The European Food Safety Authority (EFSA) panel has refused to set an advisory limit for the intake of sugar by European Union consumers. EFSA´s panel on dietetic products, nutrition and allergies has concluded in a comprehensive assessment of dietary requirements for EU consumers “there was insufficient evidence to set an upper limit for sugars”. This, it said, was because the possible health effects of eating sugar and sweet foods was “mainly related to patterns of food consumption – such as the types of foods consumed and how often they are consumed – rather than a relation to the total intake of sugars itself.” This is despite the fact the panel agreed high sugar intake increases tooth decay risk. Policymakers should try and influence the kind of sweet foods people eat rather than the amount of sugar, said the panel.
Separately, EFSA has ruled that the maximum acceptable daily intake of confectionery and bakery product colouring Brown HT (E155) should be halved to 1.5 milligrams per kilogram of bodyweight (mg/kg bw). This is because of adverse effects – such as slightly reduced weight gain – in animal tests of the additive.
Meanwhile, the EU Council of Ministers has accepted new EU purity criteria for the sweetener neotame, which would under a proposed regulation be 97 per cent pure or more. It is manufactured by reacting aspartame with 3,3-dimethylbutyraldehyde in methanol using a palladium/carbon catalyst under hydrogen pressure.
The European Investment Bank (EIB) will lend €15 million to Omnicane to build two sugar refineries in Mauritius, also improving sugar storage and handling facilities, while extending an existing mill.
Meanwhile, the European Bank for Reconstruction & Development (EBRD) is lending $1.2 million (€953,000) to one of the largest ice cream producers in Turkmenistan, to help expand its distribution network and build its brand. Privately-owned Salkyn produces more than 70 types of ice cream. The loan will help Salkyn buy new retail fridges and refrigerated chambers in its regional distribution hubs.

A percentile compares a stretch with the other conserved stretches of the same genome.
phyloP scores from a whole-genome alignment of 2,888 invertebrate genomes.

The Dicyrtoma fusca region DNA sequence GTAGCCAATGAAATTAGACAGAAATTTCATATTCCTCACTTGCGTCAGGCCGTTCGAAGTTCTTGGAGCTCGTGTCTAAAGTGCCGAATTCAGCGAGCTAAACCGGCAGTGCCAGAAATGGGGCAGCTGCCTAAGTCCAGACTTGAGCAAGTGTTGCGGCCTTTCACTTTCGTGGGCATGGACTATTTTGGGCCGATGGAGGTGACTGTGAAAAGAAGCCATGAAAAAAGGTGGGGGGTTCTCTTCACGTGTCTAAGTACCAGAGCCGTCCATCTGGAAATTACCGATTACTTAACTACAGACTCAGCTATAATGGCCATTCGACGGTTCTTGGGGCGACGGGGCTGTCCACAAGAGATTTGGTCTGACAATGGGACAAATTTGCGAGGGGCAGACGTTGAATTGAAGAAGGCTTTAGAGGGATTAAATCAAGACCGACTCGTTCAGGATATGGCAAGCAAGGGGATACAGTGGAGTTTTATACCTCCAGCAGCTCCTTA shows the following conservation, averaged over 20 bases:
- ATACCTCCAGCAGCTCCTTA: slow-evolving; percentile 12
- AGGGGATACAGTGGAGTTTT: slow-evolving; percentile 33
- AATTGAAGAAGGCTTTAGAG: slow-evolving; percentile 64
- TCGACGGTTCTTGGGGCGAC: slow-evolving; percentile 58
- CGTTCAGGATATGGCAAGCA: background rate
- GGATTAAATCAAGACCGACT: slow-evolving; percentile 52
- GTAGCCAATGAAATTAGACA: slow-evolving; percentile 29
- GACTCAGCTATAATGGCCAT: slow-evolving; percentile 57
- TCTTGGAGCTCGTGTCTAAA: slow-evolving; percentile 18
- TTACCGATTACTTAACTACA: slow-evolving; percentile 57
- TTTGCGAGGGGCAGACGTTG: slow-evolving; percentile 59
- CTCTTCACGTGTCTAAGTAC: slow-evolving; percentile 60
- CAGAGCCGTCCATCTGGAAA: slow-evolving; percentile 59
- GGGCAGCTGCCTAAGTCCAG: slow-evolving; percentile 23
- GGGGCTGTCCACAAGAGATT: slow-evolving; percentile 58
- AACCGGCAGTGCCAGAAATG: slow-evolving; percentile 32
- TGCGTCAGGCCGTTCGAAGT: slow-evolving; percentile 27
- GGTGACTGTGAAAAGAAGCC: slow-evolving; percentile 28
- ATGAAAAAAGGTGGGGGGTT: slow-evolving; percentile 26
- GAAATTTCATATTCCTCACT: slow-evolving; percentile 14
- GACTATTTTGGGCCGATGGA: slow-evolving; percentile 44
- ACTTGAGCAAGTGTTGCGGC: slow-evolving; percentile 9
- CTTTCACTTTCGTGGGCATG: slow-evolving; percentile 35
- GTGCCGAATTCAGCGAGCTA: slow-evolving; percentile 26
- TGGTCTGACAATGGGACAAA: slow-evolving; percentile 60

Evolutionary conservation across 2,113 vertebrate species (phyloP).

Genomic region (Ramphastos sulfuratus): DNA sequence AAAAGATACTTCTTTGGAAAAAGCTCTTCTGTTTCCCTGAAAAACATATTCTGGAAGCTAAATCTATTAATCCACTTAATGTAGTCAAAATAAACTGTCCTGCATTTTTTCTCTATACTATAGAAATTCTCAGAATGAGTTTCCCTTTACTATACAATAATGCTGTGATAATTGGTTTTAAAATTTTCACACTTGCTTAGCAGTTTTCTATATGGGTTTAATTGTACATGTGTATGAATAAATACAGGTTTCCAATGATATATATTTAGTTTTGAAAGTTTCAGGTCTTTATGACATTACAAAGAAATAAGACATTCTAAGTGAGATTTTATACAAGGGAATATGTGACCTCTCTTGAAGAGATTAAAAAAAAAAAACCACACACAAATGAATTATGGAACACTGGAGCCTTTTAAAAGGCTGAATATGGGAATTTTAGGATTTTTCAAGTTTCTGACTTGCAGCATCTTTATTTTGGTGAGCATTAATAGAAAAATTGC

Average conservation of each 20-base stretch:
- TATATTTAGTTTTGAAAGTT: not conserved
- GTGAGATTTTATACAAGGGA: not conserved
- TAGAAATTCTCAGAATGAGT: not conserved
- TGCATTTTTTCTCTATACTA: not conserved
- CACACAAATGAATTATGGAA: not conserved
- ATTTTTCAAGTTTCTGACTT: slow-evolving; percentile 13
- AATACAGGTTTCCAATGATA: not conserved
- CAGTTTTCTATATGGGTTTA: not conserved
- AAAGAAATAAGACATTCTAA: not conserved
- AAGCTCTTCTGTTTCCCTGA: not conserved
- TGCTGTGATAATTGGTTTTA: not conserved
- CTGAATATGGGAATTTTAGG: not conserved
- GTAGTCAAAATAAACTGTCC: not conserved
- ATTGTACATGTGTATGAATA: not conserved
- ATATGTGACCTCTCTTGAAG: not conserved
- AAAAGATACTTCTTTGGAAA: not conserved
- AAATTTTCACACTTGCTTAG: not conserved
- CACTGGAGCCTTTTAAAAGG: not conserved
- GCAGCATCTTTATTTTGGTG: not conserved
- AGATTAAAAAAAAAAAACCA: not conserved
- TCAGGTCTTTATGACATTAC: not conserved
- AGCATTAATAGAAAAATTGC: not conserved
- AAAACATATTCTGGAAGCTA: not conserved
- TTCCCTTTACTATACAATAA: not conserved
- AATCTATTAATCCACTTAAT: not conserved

Russia and Turkey
Also, the European Bank for Reconstruction & Development (EBRD) has released plans to invest €10 million in Russian cake and pastry maker the Hlebprom group. The money would help buy and install new production equipment to boost efficiency and hygiene in the production and packaging process.
It is also planning to lend €40 million to Turkey based Continental Confectionery Company (a joint-venture between Turkey’s Ülker Group and Denmark Gumlink). The money will help investments in a new chewing gum and edible confectionery factory.
By contrast, the European Commission is still pumping money into reducing the amount of sugar produced in the EU budget year 2009 into 2010 for the Sugar Restructuring Fund, which helps European sugar producers switch to making and growing different food products.
Meanwhile, a Commission report on the €26.3 million spent by the EU on improving European honey production has unveiled shortcomings in the management of this spending programme. It calls for “better collaboration between Member States and beekeeping organisations” when planning how to spend this money. It added, “The organisations regret, in particular, that in some cases the lack of collaboration has resulted in the budget not always being used in the most appropriate manner.”